Richard Thompson: 1952 Vincent Black Lightning
[purchase a different live version]
In June, 2000, my family went to London. As it turned out, Richard Thompson was playing in Croydon, not too far away, and we got tickets. My wife and I were big fans, and my kids, who were 10 and nearly 7, also loved his music. WFUV, currently my favorite radio station, plays him often, and he regularly appeared at the Tarrytown Music Hall, just down the road from our house, and his shows were a family outing. If you are a fan, you know this song, probably the one song that Thompson has to play every night to avoid rioting. It is a modern ballad, in the style of an old English ballad, about the love of a boy (James) for a girl (Red Molly) and a motorcycle (the Vincent). To me, it is also a perfect short story. In only a few minutes and verses, Thompson immerses you in the setting, fills out the characters and tells his story. I’m an American professional who has never ridden a motorcycle, yet Thompson’s artistry makes me feel what it is like to be an English criminal and understand why he loves both the woman and the bike. And when he plays the song live, his guitar playing is always mind blowing.
The concert at Croydon was an excellent show. It is remembered particularly in my family for three reasons. First, the opening act, a singer/songwriter, was awful. I won’t name her here, but if you want to know, I’m sure you can find it on the Internet somewhere. Second, early in the set, Thompson broke a string, and was able to change it himself while playing and singing “Twist and Shout.” Finally, there was this version of “1952 Vincent Black Lightning,” with two added verses, which are rarely performed. In his pre-song banter, Thompson says that they are “more for the enthusiast.” (Unfortunately, the banter is attached to the end of the prior track, so I am not including it here).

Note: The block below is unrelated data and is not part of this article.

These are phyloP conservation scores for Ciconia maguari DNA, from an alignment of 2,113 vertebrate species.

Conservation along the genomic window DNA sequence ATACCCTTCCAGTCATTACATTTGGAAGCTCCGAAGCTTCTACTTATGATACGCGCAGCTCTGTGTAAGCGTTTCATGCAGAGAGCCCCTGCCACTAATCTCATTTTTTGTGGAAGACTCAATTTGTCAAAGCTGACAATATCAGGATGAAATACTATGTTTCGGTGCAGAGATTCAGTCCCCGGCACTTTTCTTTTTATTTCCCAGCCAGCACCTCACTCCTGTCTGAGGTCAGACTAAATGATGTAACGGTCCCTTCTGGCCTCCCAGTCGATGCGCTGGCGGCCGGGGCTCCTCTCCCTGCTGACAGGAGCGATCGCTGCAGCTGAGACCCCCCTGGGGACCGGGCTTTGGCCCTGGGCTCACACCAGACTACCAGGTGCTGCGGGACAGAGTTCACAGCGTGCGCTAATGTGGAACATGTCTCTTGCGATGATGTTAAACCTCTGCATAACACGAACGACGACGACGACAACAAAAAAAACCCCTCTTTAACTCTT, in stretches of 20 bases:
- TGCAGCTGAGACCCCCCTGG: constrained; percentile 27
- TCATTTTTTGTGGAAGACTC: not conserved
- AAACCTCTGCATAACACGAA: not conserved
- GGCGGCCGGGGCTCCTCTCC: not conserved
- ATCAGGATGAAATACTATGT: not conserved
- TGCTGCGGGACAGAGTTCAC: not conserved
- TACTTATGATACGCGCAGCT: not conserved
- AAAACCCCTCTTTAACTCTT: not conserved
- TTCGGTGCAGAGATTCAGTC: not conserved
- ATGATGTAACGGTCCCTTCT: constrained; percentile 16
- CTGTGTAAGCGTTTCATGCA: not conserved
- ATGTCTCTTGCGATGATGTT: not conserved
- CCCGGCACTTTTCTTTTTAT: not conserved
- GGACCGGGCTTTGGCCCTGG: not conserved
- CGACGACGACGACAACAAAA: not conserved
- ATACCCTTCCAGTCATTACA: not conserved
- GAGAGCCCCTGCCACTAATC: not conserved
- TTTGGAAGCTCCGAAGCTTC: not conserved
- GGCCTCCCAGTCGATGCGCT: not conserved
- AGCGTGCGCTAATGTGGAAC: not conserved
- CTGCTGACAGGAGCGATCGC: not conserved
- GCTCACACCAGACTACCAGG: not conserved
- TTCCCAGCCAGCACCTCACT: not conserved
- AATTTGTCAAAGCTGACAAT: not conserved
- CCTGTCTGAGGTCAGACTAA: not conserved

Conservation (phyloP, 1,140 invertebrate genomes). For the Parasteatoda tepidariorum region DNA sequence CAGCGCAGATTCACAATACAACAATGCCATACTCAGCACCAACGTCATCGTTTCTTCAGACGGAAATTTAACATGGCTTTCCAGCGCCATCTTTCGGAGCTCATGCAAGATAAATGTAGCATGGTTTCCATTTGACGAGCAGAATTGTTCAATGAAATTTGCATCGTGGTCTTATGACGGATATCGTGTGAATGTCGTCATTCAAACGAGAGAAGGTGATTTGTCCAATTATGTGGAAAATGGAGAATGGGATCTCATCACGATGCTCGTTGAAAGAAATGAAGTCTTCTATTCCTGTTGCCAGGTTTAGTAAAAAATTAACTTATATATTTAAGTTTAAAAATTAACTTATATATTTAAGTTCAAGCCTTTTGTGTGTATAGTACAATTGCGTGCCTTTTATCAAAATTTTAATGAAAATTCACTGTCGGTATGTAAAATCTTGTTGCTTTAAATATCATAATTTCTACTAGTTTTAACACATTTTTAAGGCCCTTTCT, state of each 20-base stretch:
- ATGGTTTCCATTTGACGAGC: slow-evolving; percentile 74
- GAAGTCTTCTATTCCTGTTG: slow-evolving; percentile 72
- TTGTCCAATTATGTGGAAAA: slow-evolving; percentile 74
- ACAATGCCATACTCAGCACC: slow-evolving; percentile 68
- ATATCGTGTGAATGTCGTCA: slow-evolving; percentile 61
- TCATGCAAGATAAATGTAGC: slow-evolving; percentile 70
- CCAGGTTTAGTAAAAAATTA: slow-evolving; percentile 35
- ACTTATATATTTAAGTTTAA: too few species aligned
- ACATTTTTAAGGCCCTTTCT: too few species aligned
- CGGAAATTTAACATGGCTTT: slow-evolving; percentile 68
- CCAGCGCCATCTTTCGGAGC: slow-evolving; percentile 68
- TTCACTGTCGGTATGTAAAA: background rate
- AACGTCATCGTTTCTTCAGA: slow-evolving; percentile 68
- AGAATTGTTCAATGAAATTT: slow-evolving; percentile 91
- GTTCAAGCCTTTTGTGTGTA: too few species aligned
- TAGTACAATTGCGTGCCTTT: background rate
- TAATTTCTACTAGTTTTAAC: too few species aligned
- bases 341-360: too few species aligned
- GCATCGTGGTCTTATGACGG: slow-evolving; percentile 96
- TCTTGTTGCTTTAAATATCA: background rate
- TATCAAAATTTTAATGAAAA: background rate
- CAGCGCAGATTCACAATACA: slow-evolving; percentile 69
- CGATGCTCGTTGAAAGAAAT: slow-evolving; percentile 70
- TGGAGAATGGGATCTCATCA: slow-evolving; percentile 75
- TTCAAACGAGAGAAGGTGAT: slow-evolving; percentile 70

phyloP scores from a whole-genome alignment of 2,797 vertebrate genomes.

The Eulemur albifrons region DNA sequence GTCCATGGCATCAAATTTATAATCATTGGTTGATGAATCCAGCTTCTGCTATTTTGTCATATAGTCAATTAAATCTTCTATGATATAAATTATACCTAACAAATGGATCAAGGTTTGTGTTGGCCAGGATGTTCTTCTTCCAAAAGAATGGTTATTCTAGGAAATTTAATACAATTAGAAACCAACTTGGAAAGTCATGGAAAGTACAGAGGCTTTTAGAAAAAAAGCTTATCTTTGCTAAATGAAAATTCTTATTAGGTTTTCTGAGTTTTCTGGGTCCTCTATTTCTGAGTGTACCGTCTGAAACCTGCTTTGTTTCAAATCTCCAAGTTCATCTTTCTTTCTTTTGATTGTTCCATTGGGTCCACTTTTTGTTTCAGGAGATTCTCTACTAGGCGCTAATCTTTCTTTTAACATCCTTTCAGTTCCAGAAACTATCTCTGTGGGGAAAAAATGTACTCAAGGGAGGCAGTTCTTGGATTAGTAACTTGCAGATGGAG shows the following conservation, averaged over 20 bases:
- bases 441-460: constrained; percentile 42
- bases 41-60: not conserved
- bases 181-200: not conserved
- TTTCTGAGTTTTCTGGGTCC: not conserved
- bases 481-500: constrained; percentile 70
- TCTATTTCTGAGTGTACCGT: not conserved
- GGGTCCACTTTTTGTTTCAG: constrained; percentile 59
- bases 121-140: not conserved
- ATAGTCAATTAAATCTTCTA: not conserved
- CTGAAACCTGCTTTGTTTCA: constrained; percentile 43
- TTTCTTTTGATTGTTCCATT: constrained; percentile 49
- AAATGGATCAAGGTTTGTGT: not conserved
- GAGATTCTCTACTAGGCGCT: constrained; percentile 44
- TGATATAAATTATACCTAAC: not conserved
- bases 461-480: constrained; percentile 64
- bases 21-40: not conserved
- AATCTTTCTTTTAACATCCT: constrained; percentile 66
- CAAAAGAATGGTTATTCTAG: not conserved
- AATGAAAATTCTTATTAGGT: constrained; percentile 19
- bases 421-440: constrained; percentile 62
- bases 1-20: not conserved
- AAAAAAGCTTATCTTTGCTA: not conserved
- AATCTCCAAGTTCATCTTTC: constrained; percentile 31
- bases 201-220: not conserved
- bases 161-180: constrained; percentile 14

One of the extra verses, which becomes the second verse, describes the history of the Vincent Black Lightning, and how it broke the land speed record, This is why, James explains, he had to have one of his own. In the standard version, after James is shot during a robbery and is dying, he hands the keys to the Vincent to Molly, gives her one last kiss, and dies. The narrator concludes, “He gave her his Vincent to ride.” But the additional verse goes on to describe how Molly stole James’ body from the hospital, had him cremated, his ashes contained in the Vincent’s fuel tank and buried at the side of the road. In this version, the narrator concludes, “And even the hard men cried, And forever on his Vincent he rides.”
Is the song better with the two verses? Presumably, Thompson, the writer, doesn’t think so, or he would have recorded the song with them, or at least perform the song live with them on a regular basis, and he doesn’t. I have to agree. But I’m glad I was able to hear them.
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